Period poverty is the inability to afford or access period supplies. It can also include the lack of education about periods and menstrual health or not having proper ways to dispose of used period products. This is a problem that affects countless menstruating individuals worldwide. Due to the ongoing conflict with Russia, the issue is very prevalent in Ukraine. With that being said, here are four myths and facts about period poverty in Ukraine.
4 Myths and Facts About Period Poverty in Ukraine
- Myth: Men make up about 50% of Ukrainian refugees. Fact: Women and children account for almost 90% of Ukrainian refugees. Since the beginning of the conflict in Ukraine in February 2022, about 8 million refugees have fled the country. With 90% of Ukrainian refugees being women and children, (approximately 7.2 out of 8 million) women make up a large majority of people leaving their homes.
- Myth: Periods are not a problem for female refugees. Fact: Female refugees often do not have access to underwear, period products or even a proper toilet. All of this can lead to health issues. Women who are fleeing Ukraine often do not stop to grab menstrual products. When leaving their homes, refugees often have to carry everything they can, and to some, period products are not at the forefront of their minds when they could be taking food, clothes and other necessities. Instead, when a woman starts menstruating she is left to use various unsanitary items, such as old cloth, rather than proper period products, which can cause many health issues such as bacterial skin infections, urinary tract infections, fungal and bacterial infections of the reproductive tract and more. As the Russian-Ukrainian war is a relatively recent conflict, specific research has yet to occur using Ukrainian refugees as the subject. However, a 2017 study conducted by Global One in refugee camps in Syria and Lebanon found that nearly 60% of female refugees did not have access to underwear. More than 60% of them had no sanitary products.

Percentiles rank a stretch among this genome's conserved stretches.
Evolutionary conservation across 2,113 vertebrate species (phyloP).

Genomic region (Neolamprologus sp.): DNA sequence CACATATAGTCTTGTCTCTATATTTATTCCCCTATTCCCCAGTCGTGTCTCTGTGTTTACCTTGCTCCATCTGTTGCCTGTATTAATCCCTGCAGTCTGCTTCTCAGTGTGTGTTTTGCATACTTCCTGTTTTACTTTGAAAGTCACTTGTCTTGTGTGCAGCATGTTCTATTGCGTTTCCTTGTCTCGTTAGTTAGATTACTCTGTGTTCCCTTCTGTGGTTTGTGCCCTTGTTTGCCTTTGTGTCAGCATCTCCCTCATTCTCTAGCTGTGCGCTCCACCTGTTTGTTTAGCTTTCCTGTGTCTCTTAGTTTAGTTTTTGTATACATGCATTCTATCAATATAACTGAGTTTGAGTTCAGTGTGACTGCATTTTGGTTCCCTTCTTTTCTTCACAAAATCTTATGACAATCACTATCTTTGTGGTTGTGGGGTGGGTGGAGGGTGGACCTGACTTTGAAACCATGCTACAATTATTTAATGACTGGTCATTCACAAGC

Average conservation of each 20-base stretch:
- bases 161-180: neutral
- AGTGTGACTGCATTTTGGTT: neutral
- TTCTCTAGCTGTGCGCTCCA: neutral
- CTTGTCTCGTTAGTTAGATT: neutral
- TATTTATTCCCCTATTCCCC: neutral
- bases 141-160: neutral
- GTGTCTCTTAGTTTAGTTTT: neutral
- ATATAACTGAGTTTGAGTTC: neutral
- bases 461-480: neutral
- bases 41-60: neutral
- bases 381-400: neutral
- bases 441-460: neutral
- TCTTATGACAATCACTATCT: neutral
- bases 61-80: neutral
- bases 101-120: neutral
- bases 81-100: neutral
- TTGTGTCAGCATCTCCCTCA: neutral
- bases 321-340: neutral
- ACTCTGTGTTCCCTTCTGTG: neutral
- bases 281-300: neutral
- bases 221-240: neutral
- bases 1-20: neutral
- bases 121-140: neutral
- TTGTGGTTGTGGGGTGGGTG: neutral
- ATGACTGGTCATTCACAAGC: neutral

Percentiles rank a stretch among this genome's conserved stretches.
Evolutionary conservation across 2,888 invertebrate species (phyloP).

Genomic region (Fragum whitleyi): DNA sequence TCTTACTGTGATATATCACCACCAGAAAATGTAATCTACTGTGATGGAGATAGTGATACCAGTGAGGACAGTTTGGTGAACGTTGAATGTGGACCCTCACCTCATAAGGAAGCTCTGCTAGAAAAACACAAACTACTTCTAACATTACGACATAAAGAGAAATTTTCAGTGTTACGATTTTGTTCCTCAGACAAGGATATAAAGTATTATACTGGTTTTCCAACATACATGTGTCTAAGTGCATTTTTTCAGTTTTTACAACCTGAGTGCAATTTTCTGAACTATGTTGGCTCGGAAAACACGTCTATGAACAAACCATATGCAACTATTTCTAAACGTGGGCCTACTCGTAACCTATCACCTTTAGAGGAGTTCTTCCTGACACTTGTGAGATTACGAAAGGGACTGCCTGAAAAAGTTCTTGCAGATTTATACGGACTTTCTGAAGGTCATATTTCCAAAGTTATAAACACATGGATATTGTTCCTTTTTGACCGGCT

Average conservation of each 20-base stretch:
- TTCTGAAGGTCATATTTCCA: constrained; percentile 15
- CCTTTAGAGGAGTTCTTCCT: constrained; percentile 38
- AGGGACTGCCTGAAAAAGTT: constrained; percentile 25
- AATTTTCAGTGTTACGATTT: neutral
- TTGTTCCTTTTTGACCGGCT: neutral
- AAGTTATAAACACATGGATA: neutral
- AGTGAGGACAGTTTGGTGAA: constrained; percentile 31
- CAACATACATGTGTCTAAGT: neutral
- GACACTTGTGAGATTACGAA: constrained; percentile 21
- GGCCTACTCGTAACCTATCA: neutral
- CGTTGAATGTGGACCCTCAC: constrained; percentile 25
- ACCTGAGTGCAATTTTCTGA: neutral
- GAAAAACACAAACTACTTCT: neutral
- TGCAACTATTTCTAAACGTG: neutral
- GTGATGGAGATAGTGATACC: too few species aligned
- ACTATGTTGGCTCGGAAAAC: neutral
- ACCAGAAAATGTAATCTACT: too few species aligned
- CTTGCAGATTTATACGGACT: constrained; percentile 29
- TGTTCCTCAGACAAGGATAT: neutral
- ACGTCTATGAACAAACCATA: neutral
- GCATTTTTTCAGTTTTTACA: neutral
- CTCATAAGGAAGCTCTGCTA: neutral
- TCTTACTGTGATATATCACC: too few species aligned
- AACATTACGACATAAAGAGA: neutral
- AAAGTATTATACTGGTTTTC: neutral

- Myth: No one is doing anything about this problem. Fact: Many people around the world are mobilizing to help end period poverty for everyone, especially Ukrainian women. One great example of a company working to help end period poverty in Ukraine is HeyGirls, a company that Celia Hodson and Kate Smith founded in 2018 that sells period products. Every time someone purchases a HeyGirls period product, it donates the same amount to Ukrainian women in need. Since the crisis in Ukraine began many months ago, HeyGirls donated 22,000 products. One of the founders of HeyGirls said, “As soon as the situation with Ukraine unfolded, we knew we had to take action. It is hugely humbling to be able to provide our period products to Ukrainians in need. In a crisis, periods are often the last thing someone is thinking about, but you cannot stop the biological clock. To date, we have provided more than 20,000 period products for the border relief effort, through some of our community donation partners and local action groups. There is still much more to be done. Our whole aim is to see period poverty completely eradicated. Access to quality period products should be a right not a privilege; and more so in a humanitarian crisis.”
- Myth: Sustainability does not matter when it comes to getting period products to those in need. Fact: Reusable period products will last longer and displaced women will need less of them in the long run. Another organization working against period poverty amongst Ukrainian refugees is Zero Waste Lviv, which is a part of Zero Waste Europe. Zero Waste Lviv works to produce and collect reusable period products to donate to Ukrainian refugees. Made from reusable materials, women are able to wash out their sanitary pads and use them again the next time they need one. This way, there will be less worry about where their next pad or tampon is going to come from.
A Better Future
Period poverty in Ukraine is a major issue. It is possible to end it or at least lessen it with efforts from individuals and companies who are working hand-in-hand to make a better tomorrow for the refugee women of Ukraine.
– Evelyn Breitbach